VC giant Y Combinator has a notorious two-and-a-half minute time limit for startup founders to present their pitches; only two and a half minutes to explain why a brand new product is valuable, innovative, and profitable. While most VCs and incubators give founders more time to describe their ideas (six minutes in Quake’s University Investor Series), startup founders can learn a lot from the fast-paced pitch structure that YC demands.
YC president Sam Altman claims there’s no formula for a “perfect pitch”, but there are common practices that separate compelling presentations from lackluster ones regardless of the time limit. The goal is not to describe every nuance of the idea, but to inspire investors to ask more questions. A persuasive pitch, one that makes investors want to learn more, generally includes the following:
- Introduction. Give your name, the company’s name, and a creative tagline about what your startup does.
- Background. Here’s where you tell investors your story, including some information about yourself and the origin of your idea.
- Market need or unaddressed problem. If the product seems unoriginal or useless, or if the market appears saturated, investors will be unlikely to want to get involved. Differentiators, or key separators from similar products, are important to highlight early on and reiterate later. Concision is key; spending all of an investor’s time on the solution to the problem may leave your pitch lacking in key areas. Put simply, the clearer the need, the more interested investors will be.
- Market size. Investors need to know the market potential for the product— ideally $150M or greater— even with the knowledge that an entrepreneur won’t necessarily capture all of it.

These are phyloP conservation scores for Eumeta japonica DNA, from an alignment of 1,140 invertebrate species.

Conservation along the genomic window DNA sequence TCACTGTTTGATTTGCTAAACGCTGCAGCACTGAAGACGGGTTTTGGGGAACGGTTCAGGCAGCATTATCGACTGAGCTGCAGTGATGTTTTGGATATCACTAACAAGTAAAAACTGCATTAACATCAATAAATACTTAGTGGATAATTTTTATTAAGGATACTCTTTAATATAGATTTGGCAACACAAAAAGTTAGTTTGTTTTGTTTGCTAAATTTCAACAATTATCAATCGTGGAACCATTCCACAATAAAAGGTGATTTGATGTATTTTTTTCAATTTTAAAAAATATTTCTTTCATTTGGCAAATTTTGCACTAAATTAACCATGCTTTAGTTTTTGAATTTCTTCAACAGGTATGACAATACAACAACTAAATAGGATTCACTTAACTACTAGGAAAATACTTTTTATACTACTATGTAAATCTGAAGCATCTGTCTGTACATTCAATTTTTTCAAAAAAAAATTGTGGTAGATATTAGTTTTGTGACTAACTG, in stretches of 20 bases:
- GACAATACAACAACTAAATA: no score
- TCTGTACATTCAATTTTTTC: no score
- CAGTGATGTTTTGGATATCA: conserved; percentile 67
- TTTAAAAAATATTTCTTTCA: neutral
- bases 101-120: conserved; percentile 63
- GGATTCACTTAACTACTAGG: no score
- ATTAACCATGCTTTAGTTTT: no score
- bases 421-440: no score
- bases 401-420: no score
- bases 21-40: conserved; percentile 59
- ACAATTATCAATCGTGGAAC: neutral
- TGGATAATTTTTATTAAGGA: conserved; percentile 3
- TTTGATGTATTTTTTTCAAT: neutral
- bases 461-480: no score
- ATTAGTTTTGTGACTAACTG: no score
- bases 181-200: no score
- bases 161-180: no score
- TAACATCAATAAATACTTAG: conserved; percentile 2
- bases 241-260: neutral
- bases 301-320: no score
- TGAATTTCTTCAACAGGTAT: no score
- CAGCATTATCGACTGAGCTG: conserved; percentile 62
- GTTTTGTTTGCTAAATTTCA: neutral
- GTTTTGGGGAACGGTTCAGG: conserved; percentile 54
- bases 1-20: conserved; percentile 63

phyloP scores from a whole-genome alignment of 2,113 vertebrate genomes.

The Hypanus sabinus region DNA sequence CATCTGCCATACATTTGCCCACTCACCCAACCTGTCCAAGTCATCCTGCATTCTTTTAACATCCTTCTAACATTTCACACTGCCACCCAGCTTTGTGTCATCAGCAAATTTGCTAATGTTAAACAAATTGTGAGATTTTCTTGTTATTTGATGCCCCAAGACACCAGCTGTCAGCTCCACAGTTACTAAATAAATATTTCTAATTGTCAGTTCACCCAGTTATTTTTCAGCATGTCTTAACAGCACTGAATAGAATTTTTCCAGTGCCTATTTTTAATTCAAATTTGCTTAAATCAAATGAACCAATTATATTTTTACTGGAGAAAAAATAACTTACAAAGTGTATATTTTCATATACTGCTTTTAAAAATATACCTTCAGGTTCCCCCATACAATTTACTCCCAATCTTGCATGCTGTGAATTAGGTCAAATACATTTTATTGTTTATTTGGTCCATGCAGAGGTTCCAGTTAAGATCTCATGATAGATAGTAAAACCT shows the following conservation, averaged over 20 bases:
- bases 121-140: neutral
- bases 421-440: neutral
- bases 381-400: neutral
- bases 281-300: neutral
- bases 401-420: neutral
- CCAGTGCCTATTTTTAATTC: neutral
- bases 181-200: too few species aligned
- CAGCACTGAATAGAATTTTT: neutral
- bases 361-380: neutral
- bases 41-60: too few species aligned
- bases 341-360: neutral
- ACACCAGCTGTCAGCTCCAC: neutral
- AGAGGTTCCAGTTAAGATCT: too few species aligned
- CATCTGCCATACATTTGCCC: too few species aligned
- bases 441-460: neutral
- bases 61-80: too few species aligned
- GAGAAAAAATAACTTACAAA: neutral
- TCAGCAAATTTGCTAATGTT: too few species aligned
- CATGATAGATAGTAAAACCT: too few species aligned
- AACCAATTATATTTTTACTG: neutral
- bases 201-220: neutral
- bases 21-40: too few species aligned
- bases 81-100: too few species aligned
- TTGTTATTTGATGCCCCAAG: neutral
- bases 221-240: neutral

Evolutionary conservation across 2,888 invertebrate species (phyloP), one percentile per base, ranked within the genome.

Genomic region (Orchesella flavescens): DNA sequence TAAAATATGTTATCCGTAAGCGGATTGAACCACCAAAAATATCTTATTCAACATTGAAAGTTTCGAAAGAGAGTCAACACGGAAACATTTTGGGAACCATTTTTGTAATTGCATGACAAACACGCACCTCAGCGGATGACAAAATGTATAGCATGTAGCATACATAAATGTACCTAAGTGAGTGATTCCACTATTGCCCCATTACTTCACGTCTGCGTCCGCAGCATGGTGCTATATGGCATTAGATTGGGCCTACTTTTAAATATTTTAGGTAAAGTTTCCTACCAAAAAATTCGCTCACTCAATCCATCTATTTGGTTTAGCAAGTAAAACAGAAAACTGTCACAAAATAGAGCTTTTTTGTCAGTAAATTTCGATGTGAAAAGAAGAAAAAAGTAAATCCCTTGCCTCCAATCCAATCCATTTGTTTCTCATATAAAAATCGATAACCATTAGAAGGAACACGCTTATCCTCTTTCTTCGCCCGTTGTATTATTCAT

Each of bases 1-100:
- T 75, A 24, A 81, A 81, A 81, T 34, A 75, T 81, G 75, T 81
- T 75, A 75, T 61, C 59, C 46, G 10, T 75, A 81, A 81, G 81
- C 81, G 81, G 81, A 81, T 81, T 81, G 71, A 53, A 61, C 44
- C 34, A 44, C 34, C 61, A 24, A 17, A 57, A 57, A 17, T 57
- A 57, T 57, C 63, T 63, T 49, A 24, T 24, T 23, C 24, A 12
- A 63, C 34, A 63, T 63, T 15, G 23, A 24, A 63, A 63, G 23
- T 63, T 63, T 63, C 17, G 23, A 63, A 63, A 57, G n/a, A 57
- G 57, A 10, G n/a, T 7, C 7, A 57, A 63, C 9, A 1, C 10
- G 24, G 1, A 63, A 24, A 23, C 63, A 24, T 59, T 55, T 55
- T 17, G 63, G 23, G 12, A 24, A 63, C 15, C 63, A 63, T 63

- Competition. Similar to market need, describing existing competition, and what sets your idea apart, can help investors get an understanding of what issues the product may face in development, especially if the industry is one with which an investor isn’t familiar.
- Growth metrics. Mention your startup’s progress. What’s the growth rate for users, revenue, or app downloads? Some companies are wary of actual revenue figures in early-stage startups, so it may be more valuable to describe growth as a percentage increase. Smaller revenue figures alone may not be a reason for concern when dealing with newer companies, but low growth rates could be a red flag.
- Plans and milestones. How do you plan to spend money and deliver returns? In a two-and-a-half minute pitch, it may be difficult to go into detail about goals for the future, but a quick explanation of how the potential investment would be put to use can greatly improve the overall presentation.
- Market validation. If available, customer feedback can be a powerful addition to your pitch. User information, including some weaknesses of the product, can serve as a way for investors to provide guidance and improve the business model going forward.
- Recap. The investors have heard what they need to hear, and a powerful conclusion is one that highlights the reasons your product stands out. If your product has, for example, large market potential or a significant growth rate, now is the time to remind investors of those strengths.
- The Ask. What do you want from the investors? How you plan to use the investor’s funds must be clear, and founders should emphasize how investors will profit from the transaction. Investment is a give-and-take relationship, after all, and a good investment is one that will yield significant returns.
The success of a pitch depends on the value of the idea behind it, but including these points when presenting to investors is a great way to ensure that they get a clear, compelling image of your team, your product, and the future of your company.